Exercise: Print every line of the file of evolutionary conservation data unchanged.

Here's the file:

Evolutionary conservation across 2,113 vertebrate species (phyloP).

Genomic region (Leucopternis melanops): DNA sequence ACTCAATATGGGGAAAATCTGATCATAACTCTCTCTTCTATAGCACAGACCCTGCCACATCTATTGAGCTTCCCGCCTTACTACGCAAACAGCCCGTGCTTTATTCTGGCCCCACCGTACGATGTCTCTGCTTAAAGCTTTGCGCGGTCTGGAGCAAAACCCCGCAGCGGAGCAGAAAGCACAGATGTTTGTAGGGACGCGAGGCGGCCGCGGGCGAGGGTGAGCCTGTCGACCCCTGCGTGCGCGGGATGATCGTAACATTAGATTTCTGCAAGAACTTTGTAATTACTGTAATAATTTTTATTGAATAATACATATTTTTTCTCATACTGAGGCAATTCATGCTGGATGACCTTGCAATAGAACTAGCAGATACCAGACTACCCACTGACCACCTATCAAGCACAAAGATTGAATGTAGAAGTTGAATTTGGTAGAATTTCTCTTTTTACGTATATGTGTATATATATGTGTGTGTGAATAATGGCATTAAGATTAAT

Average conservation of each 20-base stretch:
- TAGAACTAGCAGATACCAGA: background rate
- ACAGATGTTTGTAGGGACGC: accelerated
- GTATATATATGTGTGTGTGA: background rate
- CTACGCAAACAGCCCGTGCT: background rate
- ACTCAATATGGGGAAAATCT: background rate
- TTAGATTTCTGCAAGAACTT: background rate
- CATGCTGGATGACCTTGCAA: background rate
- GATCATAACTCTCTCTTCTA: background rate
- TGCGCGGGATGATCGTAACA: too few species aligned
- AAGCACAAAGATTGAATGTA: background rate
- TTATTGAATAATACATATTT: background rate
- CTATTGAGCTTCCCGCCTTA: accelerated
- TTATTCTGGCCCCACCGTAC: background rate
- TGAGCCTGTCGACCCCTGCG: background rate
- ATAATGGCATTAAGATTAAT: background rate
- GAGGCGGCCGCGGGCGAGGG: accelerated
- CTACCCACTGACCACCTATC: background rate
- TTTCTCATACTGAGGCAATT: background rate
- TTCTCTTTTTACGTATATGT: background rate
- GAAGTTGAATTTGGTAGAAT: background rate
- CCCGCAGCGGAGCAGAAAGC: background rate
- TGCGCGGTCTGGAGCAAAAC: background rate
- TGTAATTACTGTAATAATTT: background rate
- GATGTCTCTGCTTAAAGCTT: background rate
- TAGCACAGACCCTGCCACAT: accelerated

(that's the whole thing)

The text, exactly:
Evolutionary conservation across 2,113 vertebrate species (phyloP).

Genomic region (Leucopternis melanops): DNA sequence ACTCAATATGGGGAAAATCTGATCATAACTCTCTCTTCTATAGCACAGACCCTGCCACATCTATTGAGCTTCCCGCCTTACTACGCAAACAGCCCGTGCTTTATTCTGGCCCCACCGTACGATGTCTCTGCTTAAAGCTTTGCGCGGTCTGGAGCAAAACCCCGCAGCGGAGCAGAAAGCACAGATGTTTGTAGGGACGCGAGGCGGCCGCGGGCGAGGGTGAGCCTGTCGACCCCTGCGTGCGCGGGATGATCGTAACATTAGATTTCTGCAAGAACTTTGTAATTACTGTAATAATTTTTATTGAATAATACATATTTTTTCTCATACTGAGGCAATTCATGCTGGATGACCTTGCAATAGAACTAGCAGATACCAGACTACCCACTGACCACCTATCAAGCACAAAGATTGAATGTAGAAGTTGAATTTGGTAGAATTTCTCTTTTTACGTATATGTGTATATATATGTGTGTGTGAATAATGGCATTAAGATTAAT

Average conservation of each 20-base stretch:
- TAGAACTAGCAGATACCAGA: background rate
- ACAGATGTTTGTAGGGACGC: accelerated
- GTATATATATGTGTGTGTGA: background rate
- CTACGCAAACAGCCCGTGCT: background rate
- ACTCAATATGGGGAAAATCT: background rate
- TTAGATTTCTGCAAGAACTT: background rate
- CATGCTGGATGACCTTGCAA: background rate
- GATCATAACTCTCTCTTCTA: background rate
- TGCGCGGGATGATCGTAACA: too few species aligned
- AAGCACAAAGATTGAATGTA: background rate
- TTATTGAATAATACATATTT: background rate
- CTATTGAGCTTCCCGCCTTA: accelerated
- TTATTCTGGCCCCACCGTAC: background rate
- TGAGCCTGTCGACCCCTGCG: background rate
- ATAATGGCATTAAGATTAAT: background rate
- GAGGCGGCCGCGGGCGAGGG: accelerated
- CTACCCACTGACCACCTATC: background rate
- TTTCTCATACTGAGGCAATT: background rate
- TTCTCTTTTTACGTATATGT: background rate
- GAAGTTGAATTTGGTAGAAT: background rate
- CCCGCAGCGGAGCAGAAAGC: background rate
- TGCGCGGTCTGGAGCAAAAC: background rate
- TGTAATTACTGTAATAATTT: background rate
- GATGTCTCTGCTTAAAGCTT: background rate
- TAGCACAGACCCTGCCACAT: accelerated